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$200M construction frustrates city, students

The $200 million construction on Interstate 670 and Interstate 71, which started shortly after classes began, is not going to be over anytime soon, and students aren’t happy about it.

The construction on I-670 and I-71 are part of a larger project focused on changes to the I-70 and I-71 corridor. Officials said this phase is expected to be completed in mid-2014.

The aim of this phase of the project is to increase safety and fix problems that were created when the highway was constructed in the 1960s.

“This new interchange will eliminate a lot of the weaves that the traveling public now has to negotiate to get through the interchange,” said John Householder, Kokosing project manager. “This will straighten out those lanes to eliminate a lot of that weaving and in the weave areas is where a lot of the accidents are. This should increase flow and reduce accidents.”

Nancy Burton, public communications manager for Ohio Department Of Transportation said the project is needed.

“It’s been planned for almost a decade, it’s long overdue really,” she said.

The state partnered with Central Ohio family-owned construction company Kokosing for the project, and this decision saved the state about $41 million, Burton said.

“We had estimated $241 million for this phase, and Kokosing proposed $200 million. The combination of price point and construction and design were all on point,” Burton said. “That is obviously a huge savings to the state and the taxpayers.”

Columbus citizens have been making their opinions heard at the 300 public meetings ODOT has held since the project was proposed.

“For the most part, people do believe we are healing the scar that was left in the ’60s when this highway blazed a trail and literally separated east side from downtown,” Burton said.

Students at Ohio State have their own complaints about the construction.

“It’s miserable. It takes me an hour to get somewhere that used to take me five minutes,” said Chelsey Lupher, a fourth-year in psychology.

Both Burton and Householder say they understand that Columbus is going to continue to host events, including Buckeye football and basketball games, but construction should not affect anyone’s commute greatly.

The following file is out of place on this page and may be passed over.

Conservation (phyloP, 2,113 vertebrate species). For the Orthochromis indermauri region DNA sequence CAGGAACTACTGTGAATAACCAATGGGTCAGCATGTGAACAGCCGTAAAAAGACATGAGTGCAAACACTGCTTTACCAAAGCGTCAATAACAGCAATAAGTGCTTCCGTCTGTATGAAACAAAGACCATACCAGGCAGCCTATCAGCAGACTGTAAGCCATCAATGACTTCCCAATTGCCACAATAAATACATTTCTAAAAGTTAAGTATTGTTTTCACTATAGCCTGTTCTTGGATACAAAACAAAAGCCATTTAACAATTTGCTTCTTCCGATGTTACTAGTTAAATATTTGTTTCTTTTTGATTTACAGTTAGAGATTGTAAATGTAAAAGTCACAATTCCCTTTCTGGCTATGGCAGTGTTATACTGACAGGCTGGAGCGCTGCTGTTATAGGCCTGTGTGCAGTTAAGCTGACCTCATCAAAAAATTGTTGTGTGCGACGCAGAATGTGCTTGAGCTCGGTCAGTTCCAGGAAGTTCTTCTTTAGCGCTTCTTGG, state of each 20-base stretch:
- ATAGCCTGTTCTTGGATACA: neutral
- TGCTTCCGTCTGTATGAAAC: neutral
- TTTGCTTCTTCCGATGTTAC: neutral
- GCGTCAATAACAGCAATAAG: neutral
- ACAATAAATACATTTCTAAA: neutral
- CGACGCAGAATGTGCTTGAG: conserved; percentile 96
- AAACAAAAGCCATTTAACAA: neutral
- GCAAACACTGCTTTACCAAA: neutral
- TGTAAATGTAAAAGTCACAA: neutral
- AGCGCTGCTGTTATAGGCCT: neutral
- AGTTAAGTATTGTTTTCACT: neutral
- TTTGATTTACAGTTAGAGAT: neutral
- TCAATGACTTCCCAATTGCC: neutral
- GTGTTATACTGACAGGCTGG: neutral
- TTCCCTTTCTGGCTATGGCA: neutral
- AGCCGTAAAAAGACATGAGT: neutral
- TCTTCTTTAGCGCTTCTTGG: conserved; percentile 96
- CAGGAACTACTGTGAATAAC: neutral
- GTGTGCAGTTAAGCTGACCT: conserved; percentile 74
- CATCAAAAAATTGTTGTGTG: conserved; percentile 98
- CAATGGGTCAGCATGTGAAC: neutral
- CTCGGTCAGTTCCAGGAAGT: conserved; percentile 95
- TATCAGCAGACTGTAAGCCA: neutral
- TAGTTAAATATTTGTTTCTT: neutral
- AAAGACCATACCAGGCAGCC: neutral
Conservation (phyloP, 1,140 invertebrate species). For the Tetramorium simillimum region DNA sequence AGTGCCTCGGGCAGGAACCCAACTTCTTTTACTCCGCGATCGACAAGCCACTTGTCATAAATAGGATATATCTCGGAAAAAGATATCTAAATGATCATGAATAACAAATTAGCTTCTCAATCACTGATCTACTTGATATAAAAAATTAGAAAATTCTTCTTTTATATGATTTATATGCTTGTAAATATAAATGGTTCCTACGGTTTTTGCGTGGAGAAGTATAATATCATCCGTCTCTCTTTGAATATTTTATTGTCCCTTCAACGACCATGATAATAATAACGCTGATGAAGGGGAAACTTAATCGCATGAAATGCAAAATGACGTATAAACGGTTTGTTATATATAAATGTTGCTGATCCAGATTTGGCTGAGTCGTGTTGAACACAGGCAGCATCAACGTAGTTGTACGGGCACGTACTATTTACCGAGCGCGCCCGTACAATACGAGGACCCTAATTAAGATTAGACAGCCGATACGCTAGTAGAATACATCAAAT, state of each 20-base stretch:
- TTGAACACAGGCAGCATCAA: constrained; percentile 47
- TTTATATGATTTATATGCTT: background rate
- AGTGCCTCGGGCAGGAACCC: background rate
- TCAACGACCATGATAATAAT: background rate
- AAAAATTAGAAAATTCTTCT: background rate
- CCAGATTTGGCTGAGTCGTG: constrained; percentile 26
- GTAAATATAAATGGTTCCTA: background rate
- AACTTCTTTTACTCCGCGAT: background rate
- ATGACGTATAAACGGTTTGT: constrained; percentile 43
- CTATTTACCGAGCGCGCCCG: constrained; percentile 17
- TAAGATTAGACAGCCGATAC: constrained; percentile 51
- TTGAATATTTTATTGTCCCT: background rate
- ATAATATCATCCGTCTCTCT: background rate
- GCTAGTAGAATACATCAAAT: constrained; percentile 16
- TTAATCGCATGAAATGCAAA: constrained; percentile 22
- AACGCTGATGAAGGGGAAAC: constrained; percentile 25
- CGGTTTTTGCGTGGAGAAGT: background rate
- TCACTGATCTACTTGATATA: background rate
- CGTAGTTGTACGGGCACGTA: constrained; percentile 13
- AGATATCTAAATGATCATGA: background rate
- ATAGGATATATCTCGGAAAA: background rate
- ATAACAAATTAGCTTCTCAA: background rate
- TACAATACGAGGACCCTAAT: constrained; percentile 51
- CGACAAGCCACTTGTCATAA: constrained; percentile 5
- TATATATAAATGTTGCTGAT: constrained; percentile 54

“670 and 71 are not closed. We are required to maintain traffic,” Burton said. “I don’t believe there’s a detour that’s more than 3 miles. If there’s a ramp closed and that was a popular way to go, there’s another ramp that’s either been created or is open to let people get where they need to go.”

Householder said there will be a reduced number of lanes used, but the highway will not be closed.

“We will maintain two lanes on northbound 71, two lanes on southbound 71 and two lanes on 670 eastbound the entire duration of the job,” Householder said.

There are around 14 ramp and exit closures listed on the project’s website for this phase. This list includes the 4th Street exit from 670 east, the 3rd Street/High Street exit from 670 west, the Cleveland Avenue exit from 71 south, and the 670 west exit on 71 north.

Even with winter weather setting in, construction will not stop, but will be redirected into more demolition and excavation and less building.

“We typically have winter shut-downs, and central Ohio is not used to this, and we have heard from the public that this is a sore spot. If we close a lane or a ramp, they’re working; we’re not just leaving and coming back in April,” Burton said.

This is the largest project for ODOT in central Ohio at the moment, and in the top five largest projects Kokosing has ever undertaken. ODOT has around a dozen employees working full-time on the project, and Kokosing has between 25-35 people working on site, with almost 100 more working behind the scenes in design and other areas.

“The team of engineers on this project has centuries of professional and academic experience. This is not dial-a-contractor project by any stretch of the imagination,” Burton said.

With the speed limit reduced to 45 mph and multiple lane restrictions and ramp closures, the construction still creates unpleasant driving for students and faculty despite the expertise and planning that has gone into the project.

“670 is a nightmare. It’s caused several delays in my normal commute,” said Ben Skinner, fourth-year in consumer and family financial services. “I’ve seen a lot more wrecks on 670 (since construction).”

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